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Overcoming Participation Barriers in Workplace Wellness

Health and wellness programs demonstrably benefit both employees and their employers in a variety of tangible areas. Employee mental and physical health can be improved and medical costs reduced, while the employer experiences a corresponding improvement in workplace productivity and decreased absenteeism. In a recent instant poll on this website (not scientific, but still quite intriguing), respondents were asked to respond to the statement, “I regularly participate in health and wellness programs provided by my employer.” Almost half (49%) ‘agreed’ or ‘strongly agreed,’ suggesting that they and their companies are already benefiting from health and wellness programs.

wellness_participation_graph_s.png

There remain 51% of individuals who do not regularly participate in health and wellness programs. There are several reasons they may not participate, including that their workplace does not have a program to become involved in. However, this finding that so many do not participate is not unusual. Average nonparticipation in workplace health and wellness programs is 60%. The big challenge is in how to motivate the remainder of workers to participate in these beneficial programs.

There are two steps to achieving high levels of participation. The first step is in choosing a comprehensive program to adopt. Comprehensive programs are desirable both because they improve participation, but also because they have a higher return on investment over time.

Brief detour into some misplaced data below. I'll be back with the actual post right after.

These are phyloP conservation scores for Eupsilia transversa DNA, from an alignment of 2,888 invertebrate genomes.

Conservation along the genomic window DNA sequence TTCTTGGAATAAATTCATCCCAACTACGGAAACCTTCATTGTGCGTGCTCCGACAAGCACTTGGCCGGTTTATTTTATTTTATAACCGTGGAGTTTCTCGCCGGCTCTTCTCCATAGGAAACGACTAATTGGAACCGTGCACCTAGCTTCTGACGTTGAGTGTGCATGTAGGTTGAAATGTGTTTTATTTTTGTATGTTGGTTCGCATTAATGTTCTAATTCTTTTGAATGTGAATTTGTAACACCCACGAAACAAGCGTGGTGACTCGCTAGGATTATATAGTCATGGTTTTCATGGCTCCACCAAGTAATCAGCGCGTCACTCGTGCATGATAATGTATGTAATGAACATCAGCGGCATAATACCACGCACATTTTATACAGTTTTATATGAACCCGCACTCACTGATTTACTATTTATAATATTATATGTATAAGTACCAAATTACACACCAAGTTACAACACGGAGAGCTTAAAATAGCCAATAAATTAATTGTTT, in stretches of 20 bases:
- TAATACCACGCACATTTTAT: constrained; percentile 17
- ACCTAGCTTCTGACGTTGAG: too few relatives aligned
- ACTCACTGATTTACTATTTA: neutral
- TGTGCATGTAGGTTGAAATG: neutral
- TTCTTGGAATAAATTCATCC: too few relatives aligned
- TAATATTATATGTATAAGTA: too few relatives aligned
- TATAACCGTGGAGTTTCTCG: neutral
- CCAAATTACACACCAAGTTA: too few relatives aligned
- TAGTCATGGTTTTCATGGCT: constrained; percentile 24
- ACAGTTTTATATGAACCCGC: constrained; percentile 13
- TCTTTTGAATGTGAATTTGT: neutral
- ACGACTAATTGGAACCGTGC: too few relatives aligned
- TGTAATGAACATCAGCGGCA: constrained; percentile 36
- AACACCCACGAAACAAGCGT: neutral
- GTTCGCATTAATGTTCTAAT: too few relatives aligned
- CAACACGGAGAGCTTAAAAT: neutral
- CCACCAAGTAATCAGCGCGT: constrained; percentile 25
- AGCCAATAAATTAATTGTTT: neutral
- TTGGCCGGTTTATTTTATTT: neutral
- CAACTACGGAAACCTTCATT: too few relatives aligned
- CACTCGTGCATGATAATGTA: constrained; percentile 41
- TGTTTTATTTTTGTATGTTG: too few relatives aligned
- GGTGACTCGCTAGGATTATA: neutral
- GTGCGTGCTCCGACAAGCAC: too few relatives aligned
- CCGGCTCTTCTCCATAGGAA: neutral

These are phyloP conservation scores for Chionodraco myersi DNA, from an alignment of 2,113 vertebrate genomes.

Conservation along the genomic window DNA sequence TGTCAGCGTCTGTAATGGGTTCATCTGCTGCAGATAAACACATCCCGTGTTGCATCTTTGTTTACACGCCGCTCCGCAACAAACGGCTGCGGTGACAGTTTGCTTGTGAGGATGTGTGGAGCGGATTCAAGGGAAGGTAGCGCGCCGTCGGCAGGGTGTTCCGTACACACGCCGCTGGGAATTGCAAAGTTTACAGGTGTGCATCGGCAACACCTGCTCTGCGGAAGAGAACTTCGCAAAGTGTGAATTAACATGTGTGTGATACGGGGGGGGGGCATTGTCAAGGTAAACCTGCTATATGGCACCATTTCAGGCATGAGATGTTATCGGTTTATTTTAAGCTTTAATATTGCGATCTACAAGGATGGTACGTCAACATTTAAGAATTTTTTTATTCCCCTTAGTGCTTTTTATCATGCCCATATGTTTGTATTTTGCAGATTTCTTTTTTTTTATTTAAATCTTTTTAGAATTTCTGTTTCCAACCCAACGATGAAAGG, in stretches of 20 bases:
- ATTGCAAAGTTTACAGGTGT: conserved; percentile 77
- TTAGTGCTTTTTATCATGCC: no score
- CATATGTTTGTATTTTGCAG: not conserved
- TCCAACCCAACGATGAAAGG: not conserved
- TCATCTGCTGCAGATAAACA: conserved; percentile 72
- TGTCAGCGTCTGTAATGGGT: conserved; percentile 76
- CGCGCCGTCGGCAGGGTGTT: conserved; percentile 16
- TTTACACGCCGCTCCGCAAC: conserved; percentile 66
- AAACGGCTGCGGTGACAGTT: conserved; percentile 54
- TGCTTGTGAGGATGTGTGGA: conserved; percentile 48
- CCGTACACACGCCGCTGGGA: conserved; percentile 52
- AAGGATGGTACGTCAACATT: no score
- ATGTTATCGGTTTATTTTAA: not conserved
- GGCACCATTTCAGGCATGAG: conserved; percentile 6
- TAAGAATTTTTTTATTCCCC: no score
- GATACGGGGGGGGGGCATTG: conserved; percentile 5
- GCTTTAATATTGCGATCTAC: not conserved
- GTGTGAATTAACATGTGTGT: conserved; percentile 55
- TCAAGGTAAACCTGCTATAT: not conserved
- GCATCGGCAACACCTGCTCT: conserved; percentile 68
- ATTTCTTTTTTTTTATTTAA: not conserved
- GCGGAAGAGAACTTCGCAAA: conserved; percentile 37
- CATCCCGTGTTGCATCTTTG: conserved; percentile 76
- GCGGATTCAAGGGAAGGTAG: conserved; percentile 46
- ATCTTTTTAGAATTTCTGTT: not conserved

The next step is to create a culture in the workplace that honors healthy living and participation. So what are some techniques that can help?

  1. Get management involved, both verbally supporting the program and actively participating. The commitment of management is vital to the success of workplace health programs.
  2. Get a wide variety of employees involved in adoption and implementation of the health and wellness program. This increases employee ownership of the program, and thus increases employee motivation.
  3. Make sure that the program chosen appeals to the employees, and targets areas of health and wellness they are interested in. This goes back to the comprehensive program, allowing people who want to reduce stress, people who want to lose weight, and people who want to stop smoking to all find parts of the program that are appealing to them.
  4. Market the program to your employees (and yes, this includes getting some kind of catchy, fun name for the program).
  5. In choosing a program, focus on something that offers continual motivation. Try to find instructors who are enthused about their topic, and can share that enthusiasm.

Some programs offer financial benefits for participation, which can be a great way to incentivize initial involvement, but research suggests that over time this can backfire as the incentives need to constantly be increased to maintain interest in the program. Instead, it is important to focus on adopting a comprehensive health and wellness program that will be appealing to many, and then market it effectively.

The key to ensuring good participation in workplace health and wellness programs is planning ahead and working together to create a great atmosphere and a program everyone can be excited about.

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About this Entry

This page contains a single entry by Dr. Rindee Ashcraft published on February 9, 2012 8:00 AM.

Resilience: How Can We Make Lemonade? was the previous entry in this blog.

Dan Heath to Keynote 2012 Workplace Awards is the next entry in this blog.

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